The Helix Bridge
The Helix Bridge, previously known as the Double Helix Bridge, is a pedestrian bridge linking Marina Centre with Marina South in the Marina Bay area in Singapore.
The building of a landmark Bridge at Marina Bay was first announced in Mar 2006. The Bridge will link the Bayfront area to Marina Centre, completing a walking route that brings visitors to the major attractions around the bay and is envisaged to be a destination point by itself – a place for visitors to enjoy and catch a panoramic view of the Singapore city skyline.
Led by award-winning architect Prof Philip Cox, a consultant team, consisting COX Group Pte Ltd (Australia), ARUP Pte Ltd (Australia) and Architects 61 (Singapore), was appointed to oversee the design and construction of this new Bridge.
The new Bridge will have two components – a six-lane vehicular bridge which is parallel to Sheares Bridge and a six-metre wide curved pedestrian bridge that embraces Marina Bay.
World’s First Curved ‘Double Helix’ Pedestrian Bridge
The pedestrian bridge is the world’s first curved “Double Helix” pedestrian bridge. It comprises two opposite spiraling steel members that are held together by a series of connecting struts to form a tubular structure. This provides an inherent strength, ideal for the curved form. Its resemblance to the structure of DNA, the basic building block of life, symbolises “life and continuity”, “renewal”, “everlasting abundance” and “growth”, reflecting our aspirations for Marina Bay.
This was taken during iLight Marina Bay. The VR showed the Gate of the Light.
Marina Bay Sands is an integrated resort fronting Marina Bay in Singapore. Developed by Las Vegas San...
The panorama was shoot on the bridge connecting Singapoer Flyer (Ferris Wheels) and the inner Marina ...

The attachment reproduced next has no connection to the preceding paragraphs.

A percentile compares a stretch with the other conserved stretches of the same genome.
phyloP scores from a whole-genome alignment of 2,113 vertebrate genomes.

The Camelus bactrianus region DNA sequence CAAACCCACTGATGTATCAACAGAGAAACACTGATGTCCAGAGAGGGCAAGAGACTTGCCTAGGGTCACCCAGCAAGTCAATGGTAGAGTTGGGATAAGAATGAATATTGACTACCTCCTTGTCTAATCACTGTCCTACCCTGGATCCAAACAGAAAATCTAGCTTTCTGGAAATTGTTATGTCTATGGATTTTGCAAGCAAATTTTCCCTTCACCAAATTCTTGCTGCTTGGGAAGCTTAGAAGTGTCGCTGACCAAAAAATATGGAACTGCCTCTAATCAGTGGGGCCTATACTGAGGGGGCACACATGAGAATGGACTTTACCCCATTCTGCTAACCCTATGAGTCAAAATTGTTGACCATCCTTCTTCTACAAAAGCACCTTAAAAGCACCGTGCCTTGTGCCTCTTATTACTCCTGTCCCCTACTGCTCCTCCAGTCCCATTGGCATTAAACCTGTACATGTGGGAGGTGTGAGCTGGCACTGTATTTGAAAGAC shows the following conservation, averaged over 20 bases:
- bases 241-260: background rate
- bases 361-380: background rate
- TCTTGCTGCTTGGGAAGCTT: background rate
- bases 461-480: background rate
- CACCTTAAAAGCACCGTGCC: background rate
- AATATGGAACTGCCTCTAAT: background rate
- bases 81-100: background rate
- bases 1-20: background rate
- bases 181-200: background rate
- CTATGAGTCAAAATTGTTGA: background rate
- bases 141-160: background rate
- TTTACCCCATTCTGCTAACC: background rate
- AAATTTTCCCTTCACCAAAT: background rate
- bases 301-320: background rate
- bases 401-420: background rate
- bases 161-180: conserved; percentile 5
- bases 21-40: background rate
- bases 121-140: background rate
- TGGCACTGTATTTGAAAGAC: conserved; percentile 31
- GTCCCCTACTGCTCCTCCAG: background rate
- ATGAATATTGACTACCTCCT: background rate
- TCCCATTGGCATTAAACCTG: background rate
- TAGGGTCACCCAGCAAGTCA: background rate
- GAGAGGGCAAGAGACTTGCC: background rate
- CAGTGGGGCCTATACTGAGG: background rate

This panorama was taken at the Singapore Helix Bridge near Marina Bay Sand during iLight Marina Bay i...
Singapore began as a boat quay at the southern tip of the Malay Peninsula. Its early days bear few written accounts which are made more difficult to interpret due to the many names it has had. Its original name in Malay meant "island at the end" of the peninsula.
In the middle ages there was a settlement here with a trading post and fishing village; today Singapore technically contains sixty-three small islands. Here's a good view of the city from Merlion Park and up close at Raffles Place.
From the fifteenth century onwards Singapore's warring neighbors took turns taking over control of the city. Over the past five centuries this port city has been the property of Siam, the Majapahit Empire of Java, Thailand, Portugal, Britain, Japan and Malaysia. Singapore finally achieved its independence in 1959 and has existed as the Republic of Singapore, a UN member nation.
Singapore is really interesting because it's one of only five sovereign city-states which survived the colonial expansion period of world history. (The others are Vatican City, Monaco, San Marino and Andorra.) Its history as a busy port city has brought traders from all over the world, and their influence is commemorated in some interesting works of art. For example, see the British tea merchants along the Singapore river, and the Asian Civilizations Museum.
In the nineteenth century Singapore was a major port for ships traveling between Europe and East Asia. During WWII the Battle of Singapore ended with the largest British surrender in history -- nearly 130,000 troops.
Next time you have the chance to pass through Singapore, make sure to visit the zoo and see the white tigers, and be glad there's a fence in between. Also note how clean the city is, even under a bridge.
Text by Steve Smith.